Listening really matters
Listening really matters
Modern medicine challenges the crucial bond between doctors and patients
Scientific innovations harness noise and acoustics for healing
Fixing a widely used antibiotic’s tendency to cause hearing loss
Better, less costly treatments for hearing loss coming soon
A conversation with Renée Fleming
A sampler of intelligent listening technologies emerging from Stanford
Birds regrow damaged inner ear cells. Why can’t we?
An experimental cancer treatment tested in mice is showing promise in tracking down and killing tumors throughout the body.
A new CRISPR/Cas9 DNA labeling technique finds that DNA flails around during the transcription process, increasing its ability to bring distant regions of the genome together.
Sharing your bucket list with your doctor could open the way to better conversations and understanding about your long-term health care decisions.
Researchers are exploring methods for preventing a fungal infection that’s common in transplant patients who have high iron levels in their tissue.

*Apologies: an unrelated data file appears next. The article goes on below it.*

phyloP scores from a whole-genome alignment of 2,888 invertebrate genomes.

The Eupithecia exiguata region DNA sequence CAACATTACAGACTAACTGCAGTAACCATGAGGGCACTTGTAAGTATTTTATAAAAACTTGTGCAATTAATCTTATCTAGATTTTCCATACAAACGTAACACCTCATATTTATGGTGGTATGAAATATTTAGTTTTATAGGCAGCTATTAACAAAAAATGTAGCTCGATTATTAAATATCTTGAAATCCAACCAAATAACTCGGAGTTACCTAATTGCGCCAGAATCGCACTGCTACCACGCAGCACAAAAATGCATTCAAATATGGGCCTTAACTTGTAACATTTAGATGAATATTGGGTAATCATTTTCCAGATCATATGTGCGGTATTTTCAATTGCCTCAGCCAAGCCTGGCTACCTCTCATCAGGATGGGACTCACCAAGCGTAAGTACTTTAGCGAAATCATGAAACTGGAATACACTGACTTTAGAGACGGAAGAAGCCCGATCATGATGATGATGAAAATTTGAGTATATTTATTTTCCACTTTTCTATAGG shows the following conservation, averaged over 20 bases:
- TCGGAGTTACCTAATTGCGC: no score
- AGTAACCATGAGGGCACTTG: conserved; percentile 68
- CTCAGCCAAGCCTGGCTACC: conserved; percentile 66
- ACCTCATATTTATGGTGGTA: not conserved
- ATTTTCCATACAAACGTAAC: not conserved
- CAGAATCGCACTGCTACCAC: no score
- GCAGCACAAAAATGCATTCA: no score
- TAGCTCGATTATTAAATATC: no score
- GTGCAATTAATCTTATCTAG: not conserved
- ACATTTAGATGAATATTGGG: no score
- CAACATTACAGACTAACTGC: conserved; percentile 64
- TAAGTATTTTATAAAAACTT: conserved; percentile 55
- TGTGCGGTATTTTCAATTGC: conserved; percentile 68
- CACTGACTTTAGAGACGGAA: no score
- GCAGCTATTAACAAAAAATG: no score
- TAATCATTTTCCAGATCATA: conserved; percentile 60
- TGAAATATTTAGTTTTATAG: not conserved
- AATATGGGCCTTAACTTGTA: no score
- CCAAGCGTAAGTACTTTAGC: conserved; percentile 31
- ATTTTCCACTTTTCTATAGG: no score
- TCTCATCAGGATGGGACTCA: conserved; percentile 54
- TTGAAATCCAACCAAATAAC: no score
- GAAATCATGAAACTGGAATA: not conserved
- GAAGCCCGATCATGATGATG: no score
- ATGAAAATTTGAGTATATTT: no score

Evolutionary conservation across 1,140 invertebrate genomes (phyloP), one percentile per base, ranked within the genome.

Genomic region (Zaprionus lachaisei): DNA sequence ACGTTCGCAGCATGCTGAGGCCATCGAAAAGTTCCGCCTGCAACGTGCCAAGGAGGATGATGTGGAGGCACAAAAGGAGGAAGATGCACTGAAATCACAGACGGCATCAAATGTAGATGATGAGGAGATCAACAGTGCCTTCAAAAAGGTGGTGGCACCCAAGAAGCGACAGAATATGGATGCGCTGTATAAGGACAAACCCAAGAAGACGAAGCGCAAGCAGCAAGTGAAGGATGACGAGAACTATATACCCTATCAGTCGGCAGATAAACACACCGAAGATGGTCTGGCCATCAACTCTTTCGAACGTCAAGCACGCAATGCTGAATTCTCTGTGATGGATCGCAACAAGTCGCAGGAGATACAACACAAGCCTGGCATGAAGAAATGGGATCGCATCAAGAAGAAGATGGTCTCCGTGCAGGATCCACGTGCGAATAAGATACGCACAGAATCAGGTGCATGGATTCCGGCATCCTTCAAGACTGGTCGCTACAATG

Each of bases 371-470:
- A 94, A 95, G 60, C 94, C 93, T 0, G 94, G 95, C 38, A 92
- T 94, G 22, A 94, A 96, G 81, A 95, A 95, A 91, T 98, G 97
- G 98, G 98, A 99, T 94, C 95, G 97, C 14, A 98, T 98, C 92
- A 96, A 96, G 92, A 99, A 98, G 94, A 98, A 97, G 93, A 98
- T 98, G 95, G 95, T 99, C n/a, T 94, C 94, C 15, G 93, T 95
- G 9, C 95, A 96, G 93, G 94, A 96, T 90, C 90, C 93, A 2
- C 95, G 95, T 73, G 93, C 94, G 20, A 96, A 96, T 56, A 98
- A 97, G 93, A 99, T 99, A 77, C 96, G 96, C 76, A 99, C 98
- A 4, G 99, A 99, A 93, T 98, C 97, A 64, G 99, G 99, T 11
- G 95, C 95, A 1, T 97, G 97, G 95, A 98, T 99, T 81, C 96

Women who have babies shortly after returning from military deployment are more likely to have preterm babies than other active-duty servicewomen.
Having a positive attitude about math is as large a predictor as IQ and other factors in determining whether children will excel at it.
New brain-imaging software identifies people who might benefit from treatment long after the time it has generally been considered helpful.
Researchers have found that, contrary to previous studies, insulin levels and a specific genotype pattern don’t predict weight-loss success.
Listening, whether literally with our ears or metaphorically through understanding, is at the heart of every relationship. It is also the lifeblood of any strong physician-patient rapport.
It’s time for the medical field to be so inclusive of people with disabilities that a doctor in a wheelchair isn’t considered outside the norm.
Infectious disease expert David Schneider builds kinetic sculptures that explain science that is difficult to comprehend with words and images alone.
Alyssa Davilla, 19, has a lot to say, but no one knew it until she learned to use an app to express her thoughts, needs, intellect and humor.
A storytelling project helps caregivers, patients and others heal by capturing and sharing their conversations about their health challenges and experiences.
Releases of stress hormones at night cause fat cells to flourish.